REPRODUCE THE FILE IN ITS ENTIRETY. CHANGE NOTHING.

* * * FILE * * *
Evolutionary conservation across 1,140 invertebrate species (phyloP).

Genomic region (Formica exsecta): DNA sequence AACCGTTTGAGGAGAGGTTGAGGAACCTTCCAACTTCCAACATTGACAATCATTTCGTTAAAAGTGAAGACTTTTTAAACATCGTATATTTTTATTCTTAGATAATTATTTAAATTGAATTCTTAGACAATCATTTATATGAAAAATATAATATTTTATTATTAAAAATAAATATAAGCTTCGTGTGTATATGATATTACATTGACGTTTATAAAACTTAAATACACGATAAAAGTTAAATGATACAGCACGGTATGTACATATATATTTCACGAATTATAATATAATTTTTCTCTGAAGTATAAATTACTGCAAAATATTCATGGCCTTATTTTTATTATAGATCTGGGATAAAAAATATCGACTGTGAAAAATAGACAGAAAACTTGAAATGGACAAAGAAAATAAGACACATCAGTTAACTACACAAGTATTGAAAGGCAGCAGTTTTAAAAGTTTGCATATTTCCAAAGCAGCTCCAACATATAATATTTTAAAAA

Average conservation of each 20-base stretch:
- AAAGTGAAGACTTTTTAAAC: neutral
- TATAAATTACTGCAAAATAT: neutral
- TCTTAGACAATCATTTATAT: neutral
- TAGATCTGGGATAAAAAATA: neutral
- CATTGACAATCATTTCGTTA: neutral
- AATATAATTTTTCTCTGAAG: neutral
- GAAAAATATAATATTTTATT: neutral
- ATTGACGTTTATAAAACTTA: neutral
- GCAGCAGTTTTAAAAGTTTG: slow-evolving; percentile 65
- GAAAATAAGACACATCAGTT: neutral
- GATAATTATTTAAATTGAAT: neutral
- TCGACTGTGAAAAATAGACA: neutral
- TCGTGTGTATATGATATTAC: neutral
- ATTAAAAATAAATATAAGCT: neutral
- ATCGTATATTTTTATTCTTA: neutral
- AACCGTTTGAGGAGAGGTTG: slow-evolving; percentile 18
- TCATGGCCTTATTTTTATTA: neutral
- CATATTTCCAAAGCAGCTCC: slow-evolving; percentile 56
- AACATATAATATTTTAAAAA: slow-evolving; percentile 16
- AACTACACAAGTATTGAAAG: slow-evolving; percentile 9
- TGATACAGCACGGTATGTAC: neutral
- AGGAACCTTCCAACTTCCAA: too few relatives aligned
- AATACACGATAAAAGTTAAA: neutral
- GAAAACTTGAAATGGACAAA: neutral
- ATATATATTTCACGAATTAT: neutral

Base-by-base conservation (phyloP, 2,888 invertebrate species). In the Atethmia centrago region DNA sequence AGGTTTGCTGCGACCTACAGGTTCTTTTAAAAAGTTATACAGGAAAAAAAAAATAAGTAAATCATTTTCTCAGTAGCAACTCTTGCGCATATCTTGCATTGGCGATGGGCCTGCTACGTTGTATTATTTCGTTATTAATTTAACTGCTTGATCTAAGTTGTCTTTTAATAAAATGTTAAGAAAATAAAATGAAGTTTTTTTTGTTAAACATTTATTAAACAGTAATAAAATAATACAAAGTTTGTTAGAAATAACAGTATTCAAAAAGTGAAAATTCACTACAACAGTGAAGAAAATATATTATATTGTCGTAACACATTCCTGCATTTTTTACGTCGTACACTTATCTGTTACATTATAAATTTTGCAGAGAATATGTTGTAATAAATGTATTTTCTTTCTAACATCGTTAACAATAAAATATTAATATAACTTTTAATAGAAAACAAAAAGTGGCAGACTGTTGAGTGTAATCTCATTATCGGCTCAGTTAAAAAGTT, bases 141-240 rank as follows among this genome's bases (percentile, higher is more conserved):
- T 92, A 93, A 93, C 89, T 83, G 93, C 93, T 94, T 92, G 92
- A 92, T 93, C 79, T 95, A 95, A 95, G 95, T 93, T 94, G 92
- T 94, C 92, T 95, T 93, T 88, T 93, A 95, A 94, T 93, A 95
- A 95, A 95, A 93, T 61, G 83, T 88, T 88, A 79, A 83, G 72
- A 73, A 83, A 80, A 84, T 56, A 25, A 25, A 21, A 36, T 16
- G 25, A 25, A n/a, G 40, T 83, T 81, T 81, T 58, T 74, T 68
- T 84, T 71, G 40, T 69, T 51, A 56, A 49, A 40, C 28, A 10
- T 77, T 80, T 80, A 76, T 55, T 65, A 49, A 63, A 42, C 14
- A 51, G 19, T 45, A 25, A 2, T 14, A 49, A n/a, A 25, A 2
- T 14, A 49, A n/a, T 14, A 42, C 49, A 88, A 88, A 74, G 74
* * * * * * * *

Evolutionary conservation across 1,140 invertebrate species (phyloP).

Genomic region (Formica exsecta): DNA sequence AACCGTTTGAGGAGAGGTTGAGGAACCTTCCAACTTCCAACATTGACAATCATTTCGTTAAAAGTGAAGACTTTTTAAACATCGTATATTTTTATTCTTAGATAATTATTTAAATTGAATTCTTAGACAATCATTTATATGAAAAATATAATATTTTATTATTAAAAATAAATATAAGCTTCGTGTGTATATGATATTACATTGACGTTTATAAAACTTAAATACACGATAAAAGTTAAATGATACAGCACGGTATGTACATATATATTTCACGAATTATAATATAATTTTTCTCTGAAGTATAAATTACTGCAAAATATTCATGGCCTTATTTTTATTATAGATCTGGGATAAAAAATATCGACTGTGAAAAATAGACAGAAAACTTGAAATGGACAAAGAAAATAAGACACATCAGTTAACTACACAAGTATTGAAAGGCAGCAGTTTTAAAAGTTTGCATATTTCCAAAGCAGCTCCAACATATAATATTTTAAAAA

Average conservation of each 20-base stretch:
- AAAGTGAAGACTTTTTAAAC: neutral
- TATAAATTACTGCAAAATAT: neutral
- TCTTAGACAATCATTTATAT: neutral
- TAGATCTGGGATAAAAAATA: neutral
- CATTGACAATCATTTCGTTA: neutral
- AATATAATTTTTCTCTGAAG: neutral
- GAAAAATATAATATTTTATT: neutral
- ATTGACGTTTATAAAACTTA: neutral
- GCAGCAGTTTTAAAAGTTTG: slow-evolving; percentile 65
- GAAAATAAGACACATCAGTT: neutral
- GATAATTATTTAAATTGAAT: neutral
- TCGACTGTGAAAAATAGACA: neutral
- TCGTGTGTATATGATATTAC: neutral
- ATTAAAAATAAATATAAGCT: neutral
- ATCGTATATTTTTATTCTTA: neutral
- AACCGTTTGAGGAGAGGTTG: slow-evolving; percentile 18
- TCATGGCCTTATTTTTATTA: neutral
- CATATTTCCAAAGCAGCTCC: slow-evolving; percentile 56
- AACATATAATATTTTAAAAA: slow-evolving; percentile 16
- AACTACACAAGTATTGAAAG: slow-evolving; percentile 9
- TGATACAGCACGGTATGTAC: neutral
- AGGAACCTTCCAACTTCCAA: too few relatives aligned
- AATACACGATAAAAGTTAAA: neutral
- GAAAACTTGAAATGGACAAA: neutral
- ATATATATTTCACGAATTAT: neutral

Base-by-base conservation (phyloP, 2,888 invertebrate species). In the Atethmia centrago region DNA sequence AGGTTTGCTGCGACCTACAGGTTCTTTTAAAAAGTTATACAGGAAAAAAAAAATAAGTAAATCATTTTCTCAGTAGCAACTCTTGCGCATATCTTGCATTGGCGATGGGCCTGCTACGTTGTATTATTTCGTTATTAATTTAACTGCTTGATCTAAGTTGTCTTTTAATAAAATGTTAAGAAAATAAAATGAAGTTTTTTTTGTTAAACATTTATTAAACAGTAATAAAATAATACAAAGTTTGTTAGAAATAACAGTATTCAAAAAGTGAAAATTCACTACAACAGTGAAGAAAATATATTATATTGTCGTAACACATTCCTGCATTTTTTACGTCGTACACTTATCTGTTACATTATAAATTTTGCAGAGAATATGTTGTAATAAATGTATTTTCTTTCTAACATCGTTAACAATAAAATATTAATATAACTTTTAATAGAAAACAAAAAGTGGCAGACTGTTGAGTGTAATCTCATTATCGGCTCAGTTAAAAAGTT, bases 141-240 rank as follows among this genome's bases (percentile, higher is more conserved):
- T 92, A 93, A 93, C 89, T 83, G 93, C 93, T 94, T 92, G 92
- A 92, T 93, C 79, T 95, A 95, A 95, G 95, T 93, T 94, G 92
- T 94, C 92, T 95, T 93, T 88, T 93, A 95, A 94, T 93, A 95
- A 95, A 95, A 93, T 61, G 83, T 88, T 88, A 79, A 83, G 72
- A 73, A 83, A 80, A 84, T 56, A 25, A 25, A 21, A 36, T 16
- G 25, A 25, A n/a, G 40, T 83, T 81, T 81, T 58, T 74, T 68
- T 84, T 71, G 40, T 69, T 51, A 56, A 49, A 40, C 28, A 10
- T 77, T 80, T 80, A 76, T 55, T 65, A 49, A 63, A 42, C 14
- A 51, G 19, T 45, A 25, A 2, T 14, A 49, A n/a, A 25, A 2
- T 14, A 49, A n/a, T 14, A 42, C 49, A 88, A 88, A 74, G 74